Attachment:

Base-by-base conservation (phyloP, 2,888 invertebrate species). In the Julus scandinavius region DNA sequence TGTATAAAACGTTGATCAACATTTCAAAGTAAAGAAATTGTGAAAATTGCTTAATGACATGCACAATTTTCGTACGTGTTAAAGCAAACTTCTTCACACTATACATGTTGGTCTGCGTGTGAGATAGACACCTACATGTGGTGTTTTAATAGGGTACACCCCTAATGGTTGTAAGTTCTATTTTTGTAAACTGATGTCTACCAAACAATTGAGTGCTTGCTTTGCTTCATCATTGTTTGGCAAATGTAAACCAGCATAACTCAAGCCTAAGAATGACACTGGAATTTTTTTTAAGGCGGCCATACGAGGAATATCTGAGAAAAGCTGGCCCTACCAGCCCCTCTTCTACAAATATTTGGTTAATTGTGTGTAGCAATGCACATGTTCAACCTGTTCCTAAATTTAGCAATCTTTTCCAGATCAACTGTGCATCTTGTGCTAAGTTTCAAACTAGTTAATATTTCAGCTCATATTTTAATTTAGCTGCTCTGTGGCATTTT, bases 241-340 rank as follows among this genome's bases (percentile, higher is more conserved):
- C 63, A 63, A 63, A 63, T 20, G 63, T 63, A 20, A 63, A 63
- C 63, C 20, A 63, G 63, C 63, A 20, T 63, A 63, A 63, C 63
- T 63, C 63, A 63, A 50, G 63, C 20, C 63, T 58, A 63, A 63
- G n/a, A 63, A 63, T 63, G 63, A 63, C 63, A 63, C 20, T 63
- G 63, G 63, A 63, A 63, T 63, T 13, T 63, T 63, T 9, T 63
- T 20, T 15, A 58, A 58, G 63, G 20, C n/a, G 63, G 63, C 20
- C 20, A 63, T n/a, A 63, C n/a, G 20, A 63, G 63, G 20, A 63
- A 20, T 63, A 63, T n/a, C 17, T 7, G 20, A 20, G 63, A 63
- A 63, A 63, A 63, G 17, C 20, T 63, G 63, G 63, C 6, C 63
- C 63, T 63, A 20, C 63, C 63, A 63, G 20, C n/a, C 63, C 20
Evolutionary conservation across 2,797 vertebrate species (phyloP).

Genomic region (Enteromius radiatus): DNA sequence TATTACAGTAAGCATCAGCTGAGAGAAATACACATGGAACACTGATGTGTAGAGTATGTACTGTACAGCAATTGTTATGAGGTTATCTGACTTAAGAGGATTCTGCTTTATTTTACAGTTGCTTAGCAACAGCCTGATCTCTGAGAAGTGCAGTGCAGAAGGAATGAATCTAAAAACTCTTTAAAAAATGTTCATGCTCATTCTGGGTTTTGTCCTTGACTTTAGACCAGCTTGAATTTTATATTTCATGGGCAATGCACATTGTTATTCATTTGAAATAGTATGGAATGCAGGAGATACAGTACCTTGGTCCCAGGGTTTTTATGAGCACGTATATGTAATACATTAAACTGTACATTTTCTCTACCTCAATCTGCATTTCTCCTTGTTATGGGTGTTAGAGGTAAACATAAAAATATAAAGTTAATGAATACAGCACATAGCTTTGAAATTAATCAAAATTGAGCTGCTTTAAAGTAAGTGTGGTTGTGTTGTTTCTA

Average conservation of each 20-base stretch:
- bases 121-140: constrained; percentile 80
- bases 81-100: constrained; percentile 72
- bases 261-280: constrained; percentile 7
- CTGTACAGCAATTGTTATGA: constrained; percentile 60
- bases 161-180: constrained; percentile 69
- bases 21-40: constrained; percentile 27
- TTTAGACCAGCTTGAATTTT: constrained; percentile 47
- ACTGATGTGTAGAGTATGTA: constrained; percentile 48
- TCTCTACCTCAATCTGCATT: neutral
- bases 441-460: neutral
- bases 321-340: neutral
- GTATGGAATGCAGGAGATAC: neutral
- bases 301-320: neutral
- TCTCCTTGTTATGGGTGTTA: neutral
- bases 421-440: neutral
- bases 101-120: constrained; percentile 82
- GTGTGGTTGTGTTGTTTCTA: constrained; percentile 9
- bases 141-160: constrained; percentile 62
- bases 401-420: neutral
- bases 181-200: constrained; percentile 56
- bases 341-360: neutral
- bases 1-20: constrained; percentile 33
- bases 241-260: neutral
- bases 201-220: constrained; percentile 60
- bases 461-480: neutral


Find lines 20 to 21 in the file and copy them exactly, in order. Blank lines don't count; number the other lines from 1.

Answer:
- bases 21-40: constrained; percentile 27
- TTTAGACCAGCTTGAATTTT: constrained; percentile 47